Duration:8'34”
Label(s):HAVPCD 155
Text:
R. Libera me, Domine, de morte aeterna in die illa tremenda quando coeli movendi sunt et terra dum veneris judicare saeculum per ignem.
V. Tremens factus sum ego et timeo, dum discussion venerit atque venture ira: quando coeli movendi sunt et terra.
V. Dies irae, dies illa, calamitatis et miseriae, dies magna et amara valde.
R. Dum veneris judicare saeculum per ignem.
V. Requiem aeternam dona eis Domine et lux perpetua luceat eis.
R. Libera me, Domine, de morte aeterna in die illa tremenda.
Kyrië eleison,
Christe eleison,
Kyrië eleison.
Requiescat in pace.

Translation:
R. Deliver me, O Lord, from eternal death, on that fearful day, when the heavens and the earth are moved, when you will come to judge the world through fire.
V. I am seized with fear and trembling, until the trial is at hand and the wrath to come: when the heavens and earth shall be shaken.
V. That day, the day of wrath, calamity, and misery, that terrible, and exceedingly bitter day. R. When you will come to judge the world through fire.
V. Eternal rest give unto them, Lord and may over lasting light shine upon them.
R. Deliver me, Lord and may over lasting light shine upon them.
O Lord have mercy,
Christ have mercy,
Lord have mercy.
May they rest in peace.
Eternal rest give unto them, O Lord
Contributor:Wim Goossens
The ”Libera me, Domine de morte” is in general a plainchant from the Exsequiarum Ordo more specific a Responsorium sung during the final blessing of the coffin on its catafalque. This Libera me (there are four (4) plain-chant variations known) is an old Responsorium and sung in the part Absolutio super tulum and is published in the old Liber Usualis pages 1767 – 1768. Following the text Fernandez uses the normal published text version as mentioned above. This large motet “Libera me, Domine de morte aeterna” is written by Fernadez in short polyphonic settings for among others three voices up to five voices (SATTB) alternated with the known plainchant of this Respond. Fernandez uses polyphonic style in this “Libera me” but in a homophonic way set in different part-combinations. This Responsorium is long and in accordance with the Gregorian tradition part of the Respond in this case parts of the Repond “Dum veneris judicare saeculum per ignem “ and later on into the Repetitur “Libera me Domine de morte aeterna in die illa tremenda” is repeated, so did Fernandez. But in the performance on the CD is omitted the repeating of “quando coeli” up to “tremens” which is not normal in the plainchant, besides Fernandez set this part of the Respond. In this moving music Fernandez paints subtle in short items the horrors and pains of the final Judgment Day. This Respond is directly followed by a three fold Kyrië eleison in homophonic style alternated with the belonging plainchant. With an introvert deep moving homophonic “Requiescat in pace” ends this “Libera me, Domine de morte”. Nearly all manuscipts by Fernandez have been found in the Royal Monastery of Santa Cruz in Coimbra and now preserved in Coimbra University Library.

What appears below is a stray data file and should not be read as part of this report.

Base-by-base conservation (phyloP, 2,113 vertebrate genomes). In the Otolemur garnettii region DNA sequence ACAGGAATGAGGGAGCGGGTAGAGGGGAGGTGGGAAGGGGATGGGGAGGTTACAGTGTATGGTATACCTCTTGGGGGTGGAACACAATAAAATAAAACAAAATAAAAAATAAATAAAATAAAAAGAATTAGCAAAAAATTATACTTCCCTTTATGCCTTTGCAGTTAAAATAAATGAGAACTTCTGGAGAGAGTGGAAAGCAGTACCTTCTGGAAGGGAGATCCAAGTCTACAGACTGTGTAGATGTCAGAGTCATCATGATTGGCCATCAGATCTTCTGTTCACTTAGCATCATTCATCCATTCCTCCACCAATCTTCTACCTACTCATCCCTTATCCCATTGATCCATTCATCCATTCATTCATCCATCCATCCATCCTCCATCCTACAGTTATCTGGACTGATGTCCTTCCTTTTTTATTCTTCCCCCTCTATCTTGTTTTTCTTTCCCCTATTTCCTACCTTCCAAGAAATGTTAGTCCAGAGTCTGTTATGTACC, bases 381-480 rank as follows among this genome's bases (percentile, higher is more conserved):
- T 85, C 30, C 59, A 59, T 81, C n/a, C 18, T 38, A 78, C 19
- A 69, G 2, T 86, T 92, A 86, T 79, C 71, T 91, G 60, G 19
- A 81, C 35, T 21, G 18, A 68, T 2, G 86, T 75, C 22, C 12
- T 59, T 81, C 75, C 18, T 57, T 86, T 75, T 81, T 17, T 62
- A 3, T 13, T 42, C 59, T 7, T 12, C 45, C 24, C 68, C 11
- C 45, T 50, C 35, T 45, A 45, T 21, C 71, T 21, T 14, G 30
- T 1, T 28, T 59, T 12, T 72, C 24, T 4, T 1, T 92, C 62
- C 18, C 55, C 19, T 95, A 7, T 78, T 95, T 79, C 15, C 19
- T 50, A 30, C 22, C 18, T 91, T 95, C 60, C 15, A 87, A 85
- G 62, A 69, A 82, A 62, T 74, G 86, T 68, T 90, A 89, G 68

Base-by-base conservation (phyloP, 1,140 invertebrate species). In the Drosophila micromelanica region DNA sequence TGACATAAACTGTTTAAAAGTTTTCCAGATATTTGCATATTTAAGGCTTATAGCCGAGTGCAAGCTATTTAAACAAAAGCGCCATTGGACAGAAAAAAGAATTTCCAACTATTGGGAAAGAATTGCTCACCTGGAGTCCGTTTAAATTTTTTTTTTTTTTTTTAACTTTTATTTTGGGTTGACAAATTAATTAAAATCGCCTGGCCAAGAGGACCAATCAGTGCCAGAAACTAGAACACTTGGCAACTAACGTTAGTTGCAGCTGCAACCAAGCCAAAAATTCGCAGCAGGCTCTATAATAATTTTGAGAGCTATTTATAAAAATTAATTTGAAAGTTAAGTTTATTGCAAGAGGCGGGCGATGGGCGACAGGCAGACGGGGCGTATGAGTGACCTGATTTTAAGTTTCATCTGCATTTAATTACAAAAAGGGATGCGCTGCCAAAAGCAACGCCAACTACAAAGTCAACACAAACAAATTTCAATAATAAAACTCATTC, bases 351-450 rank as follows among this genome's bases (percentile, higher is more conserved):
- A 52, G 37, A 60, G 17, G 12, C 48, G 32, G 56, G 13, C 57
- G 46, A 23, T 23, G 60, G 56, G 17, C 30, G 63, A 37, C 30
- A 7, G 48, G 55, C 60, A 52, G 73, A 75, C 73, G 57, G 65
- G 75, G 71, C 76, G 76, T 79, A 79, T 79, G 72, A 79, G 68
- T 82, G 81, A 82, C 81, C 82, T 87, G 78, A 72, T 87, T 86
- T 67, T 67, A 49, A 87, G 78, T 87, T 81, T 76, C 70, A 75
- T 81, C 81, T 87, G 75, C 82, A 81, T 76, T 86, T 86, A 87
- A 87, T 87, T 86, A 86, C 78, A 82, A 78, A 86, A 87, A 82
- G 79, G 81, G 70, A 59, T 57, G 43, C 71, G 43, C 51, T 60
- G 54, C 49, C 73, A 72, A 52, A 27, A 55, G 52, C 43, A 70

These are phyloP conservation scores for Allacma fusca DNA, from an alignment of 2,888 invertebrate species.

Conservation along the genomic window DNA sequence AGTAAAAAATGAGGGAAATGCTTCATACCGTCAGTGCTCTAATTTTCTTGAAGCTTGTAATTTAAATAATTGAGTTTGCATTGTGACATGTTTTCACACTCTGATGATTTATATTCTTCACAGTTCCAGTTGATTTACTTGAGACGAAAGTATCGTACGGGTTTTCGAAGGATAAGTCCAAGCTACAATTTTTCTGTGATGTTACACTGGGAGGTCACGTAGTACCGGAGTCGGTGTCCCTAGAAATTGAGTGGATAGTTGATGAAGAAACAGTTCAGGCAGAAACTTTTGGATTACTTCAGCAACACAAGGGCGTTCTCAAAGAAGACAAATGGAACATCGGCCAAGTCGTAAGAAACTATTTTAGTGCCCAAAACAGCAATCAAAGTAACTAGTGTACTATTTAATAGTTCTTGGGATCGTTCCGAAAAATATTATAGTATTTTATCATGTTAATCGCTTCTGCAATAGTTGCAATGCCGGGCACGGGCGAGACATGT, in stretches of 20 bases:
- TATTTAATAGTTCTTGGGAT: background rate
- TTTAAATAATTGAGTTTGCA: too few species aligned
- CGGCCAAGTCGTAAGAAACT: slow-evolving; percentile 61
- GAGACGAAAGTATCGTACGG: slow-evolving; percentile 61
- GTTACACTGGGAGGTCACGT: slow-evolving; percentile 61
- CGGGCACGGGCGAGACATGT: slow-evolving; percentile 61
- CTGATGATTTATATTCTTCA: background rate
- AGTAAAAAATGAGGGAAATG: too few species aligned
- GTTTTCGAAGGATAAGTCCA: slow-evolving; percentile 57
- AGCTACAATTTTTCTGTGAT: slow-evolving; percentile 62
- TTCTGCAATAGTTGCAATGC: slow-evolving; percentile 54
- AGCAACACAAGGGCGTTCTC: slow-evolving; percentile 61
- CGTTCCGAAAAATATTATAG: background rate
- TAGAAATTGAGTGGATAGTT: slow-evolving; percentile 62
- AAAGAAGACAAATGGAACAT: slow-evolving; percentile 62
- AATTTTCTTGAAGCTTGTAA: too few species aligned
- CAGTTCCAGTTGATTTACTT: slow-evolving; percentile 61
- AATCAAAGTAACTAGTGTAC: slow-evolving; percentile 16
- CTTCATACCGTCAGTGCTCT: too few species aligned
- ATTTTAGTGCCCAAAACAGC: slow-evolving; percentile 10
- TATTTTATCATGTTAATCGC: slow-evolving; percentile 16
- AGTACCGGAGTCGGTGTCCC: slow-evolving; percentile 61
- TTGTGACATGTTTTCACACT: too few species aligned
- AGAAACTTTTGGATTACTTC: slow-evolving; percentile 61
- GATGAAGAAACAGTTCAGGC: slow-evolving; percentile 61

Author:Wim Goossens